9. ^ "Wer ist wer (who is who)". Sebastian Kurz (in German). Parliament, Republic of Austria. Retrieved 5 December 2017. 
  10. ^ "Der Außenminister, der sich mit der Türkei anlegt". Stern. 16 August 2016. Retrieved 5 June 2018. 
  11. ^ Tobias Rapp (2017-05-26). "Ein Mann, ein Programm". Spiegel Online. Retrieved 2017-12-24. 
  12. ^ Michael Shields (17 December 2013), Kurz, 27, puts fresh face on Austrian foreign policy Reuters.
  13. ^ "Sebastian Kurz: "Goldene Löffel hatte ich nie im Mund"" [Sebastian Kurz: "I never had golden spoons in my mouth"] (in German). Die Presse. 23 April 2011. Retrieved 16 October 2017. 
  14. ^ Michael Shields (17 December 2013), Kurz, 27, puts fresh face on Austrian foreign policy Reuters.
  15. ^ Harris, Chris (16 October 2017). "Sebastian Kurz: the man set to become the world's youngest national leader". Eusronews. Retrieved 21 December 2017. 
  16. ^ "Youngest Ever Foreign Minister Starts With Croatia Visit". Croatiaweek. 20 December 2013. 
  17. ^ "Kurz: Vienna Agreement with Iran is important for global peace and security". Austrian Federal Ministry for Europe, Integration, and Foreign Affairs. 14 July 2015. 
  18. ^ “The Council of Europe appeal to Russia to engage dialogue with Ukraine should be heard", says Austrian Foreign Minister Kurz Council of Europe, 7 April 2014.
  19. ^ "124th Session of the Committee of Ministers (Vienna, 5-6 May 2014) Composition of Delegations". Council of Europe. 5 May 2014. 
  20. ^ Fredrik Dahl (8 December 2014), U.S., UK face nuclear disarmament pressure at Vienna meeting Reuters.
  21. ^ "Austrian Minister Sebastian Kurz appointed to lead EPP Foreign Affairs Ministerial Meeting together with Elmar Brok, Chair of Foreign Affairs Committee in the EP". MEP Elmar Brok. 18 November 2015. 
  22. ^ Austrian Minister Sebastian Kurz appointed to lead EPP Foreign Affairs Ministerial Meeting together with Elmar Brok, Chair of Foreign Affairs Committee in the EP European People’s Party, 17 November 2014.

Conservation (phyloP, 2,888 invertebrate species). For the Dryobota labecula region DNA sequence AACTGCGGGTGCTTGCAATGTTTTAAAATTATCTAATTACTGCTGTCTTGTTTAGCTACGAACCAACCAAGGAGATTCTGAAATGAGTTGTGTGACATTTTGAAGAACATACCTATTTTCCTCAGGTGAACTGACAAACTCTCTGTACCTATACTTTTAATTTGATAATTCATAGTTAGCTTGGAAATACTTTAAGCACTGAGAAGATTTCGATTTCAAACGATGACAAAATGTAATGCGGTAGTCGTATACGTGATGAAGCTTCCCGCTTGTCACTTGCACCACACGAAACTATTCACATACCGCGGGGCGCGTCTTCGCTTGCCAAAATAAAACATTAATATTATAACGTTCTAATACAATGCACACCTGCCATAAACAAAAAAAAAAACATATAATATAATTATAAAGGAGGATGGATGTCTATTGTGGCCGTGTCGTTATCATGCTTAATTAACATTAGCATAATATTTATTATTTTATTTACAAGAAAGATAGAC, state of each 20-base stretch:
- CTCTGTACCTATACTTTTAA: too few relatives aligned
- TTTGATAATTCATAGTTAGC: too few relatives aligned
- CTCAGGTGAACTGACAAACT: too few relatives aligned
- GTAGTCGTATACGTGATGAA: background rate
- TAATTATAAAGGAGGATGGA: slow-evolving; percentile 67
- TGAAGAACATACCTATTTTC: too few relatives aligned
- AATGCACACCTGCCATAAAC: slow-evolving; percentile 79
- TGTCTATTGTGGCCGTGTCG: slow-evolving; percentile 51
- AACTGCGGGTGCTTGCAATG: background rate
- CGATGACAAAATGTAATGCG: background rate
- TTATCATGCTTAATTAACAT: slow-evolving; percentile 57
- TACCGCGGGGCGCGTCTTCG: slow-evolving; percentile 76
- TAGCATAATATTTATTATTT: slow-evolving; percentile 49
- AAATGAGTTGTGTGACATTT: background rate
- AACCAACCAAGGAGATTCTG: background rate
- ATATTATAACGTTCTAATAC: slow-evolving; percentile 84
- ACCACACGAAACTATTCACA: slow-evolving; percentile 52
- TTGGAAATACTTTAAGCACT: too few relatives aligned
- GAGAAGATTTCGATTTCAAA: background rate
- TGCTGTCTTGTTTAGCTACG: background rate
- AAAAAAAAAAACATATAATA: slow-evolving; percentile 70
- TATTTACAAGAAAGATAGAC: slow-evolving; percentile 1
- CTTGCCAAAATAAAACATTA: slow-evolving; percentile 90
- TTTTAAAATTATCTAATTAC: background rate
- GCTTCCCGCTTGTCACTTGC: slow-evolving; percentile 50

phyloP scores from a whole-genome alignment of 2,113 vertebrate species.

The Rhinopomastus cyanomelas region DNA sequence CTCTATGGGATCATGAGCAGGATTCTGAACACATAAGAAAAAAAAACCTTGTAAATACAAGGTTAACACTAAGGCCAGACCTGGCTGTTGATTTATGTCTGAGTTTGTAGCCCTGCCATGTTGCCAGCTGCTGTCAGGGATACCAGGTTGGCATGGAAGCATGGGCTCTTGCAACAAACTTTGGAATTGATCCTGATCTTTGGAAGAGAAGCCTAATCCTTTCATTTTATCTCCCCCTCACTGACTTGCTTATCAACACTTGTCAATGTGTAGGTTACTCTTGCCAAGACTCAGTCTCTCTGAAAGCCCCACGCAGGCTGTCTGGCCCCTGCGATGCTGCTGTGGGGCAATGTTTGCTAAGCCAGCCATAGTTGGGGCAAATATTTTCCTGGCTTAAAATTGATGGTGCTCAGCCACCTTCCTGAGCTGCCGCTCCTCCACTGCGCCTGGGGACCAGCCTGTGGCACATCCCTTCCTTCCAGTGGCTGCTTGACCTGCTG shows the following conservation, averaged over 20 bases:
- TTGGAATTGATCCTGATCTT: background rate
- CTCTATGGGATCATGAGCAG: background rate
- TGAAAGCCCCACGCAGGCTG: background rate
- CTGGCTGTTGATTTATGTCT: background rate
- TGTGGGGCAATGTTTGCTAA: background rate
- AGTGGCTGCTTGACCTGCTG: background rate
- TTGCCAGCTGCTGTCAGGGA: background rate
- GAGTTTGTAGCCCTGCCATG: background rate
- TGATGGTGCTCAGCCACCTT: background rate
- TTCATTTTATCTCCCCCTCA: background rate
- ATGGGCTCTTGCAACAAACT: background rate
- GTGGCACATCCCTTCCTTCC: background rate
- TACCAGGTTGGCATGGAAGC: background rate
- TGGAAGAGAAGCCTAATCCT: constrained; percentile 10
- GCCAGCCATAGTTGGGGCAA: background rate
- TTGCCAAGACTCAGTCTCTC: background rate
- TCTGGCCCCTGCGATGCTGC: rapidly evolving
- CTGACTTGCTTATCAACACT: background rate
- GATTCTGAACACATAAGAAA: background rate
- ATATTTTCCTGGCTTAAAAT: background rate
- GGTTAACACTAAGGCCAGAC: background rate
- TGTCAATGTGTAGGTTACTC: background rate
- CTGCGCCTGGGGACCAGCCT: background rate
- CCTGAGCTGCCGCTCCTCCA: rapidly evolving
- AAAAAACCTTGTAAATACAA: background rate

23. ^ "EU refugee policy helps people smugglers, says Austria". Financial Times. 4 November 2015. 
  24. ^ "50 points towards successful integration". Austrian Federal Ministry for Europe, Integration and Foreign Affairs. 19 November 2015. 
  25. ^ Muslims in this country allowed only German language Qurans, Reuters, 28 February 2015, retrieved 15 October 2017 – via India Today 
  26. ^ Elahe Izadi (February 26, 2015), "Austria is taking controversial steps to tighten a 100-year-old 'Law on Islam'", The Washington Post, retrieved 15 October 2017 
  27. ^ "Austria passes controversial reforms to Islam law banning foreign funding". The Daily Telegraph. 25 February 2015. Retrieved 17 October 2017. 
  28. ^ Shadia Nasralla (July 21, 2016), Austria summons Turkish ambassador over pro-Erdogan demonstrations Reuters.
  29. ^ "A 30-year-old party leader is trying to remake Austria". The Economist. 3 June 2017. Retrieved 17 October 2017. 
  30. ^ "Austria: Sebastian Kurz opens talks with Freedom Party". BBC News. 24 October 2017. Retrieved 24 October 2017. 
  31. ^ "Sebastian Kurz asked to form Austrian government". Politico. 20 October 2017. Retrieved 24 October 2017. 
  32. ^ Eddy, Melissa (2017-12-18). "Austria's New Government: A Mix of Far-Right, Pro-Europe and Youth". The New York Times. ISSN 0362-4331. Retrieved 2017-12-25. 
  33. ^ Alexe, Dan (1 February 2018). "Kurz and Orban want to clip Brussels' power, but Austria will not join Visegrad Four". New Europe. Retrieved 2 February 2018. 
  34. ^ New-constitution of Advisory Council on Development Policy: Make development cooperation a concern of the broad public Austrian Development Agency, press release of 18 February 2015.
  35. ^ Board of Trustees, General Settlement Fund for Victims of National Socialism.

External links[edit]

Political offices
Preceded by
Michael Spindelegger
Minister for Foreign Affairs
2013–2017
Succeeded by
Karin Kneissl
Preceded by
Christian Kern
Chancellor of Austria
2017–present
Incumbent
Diplomatic posts
Preceded by
Frank-Walter Steinmeier
Chair of the Organization for Security and Co-operation in Europe
2017
Succeeded by
Karin Kneissl
Party political offices
Preceded by
Reinhold Mitterlehner
Chair of the Austrian People's Party
2017–present
Incumbent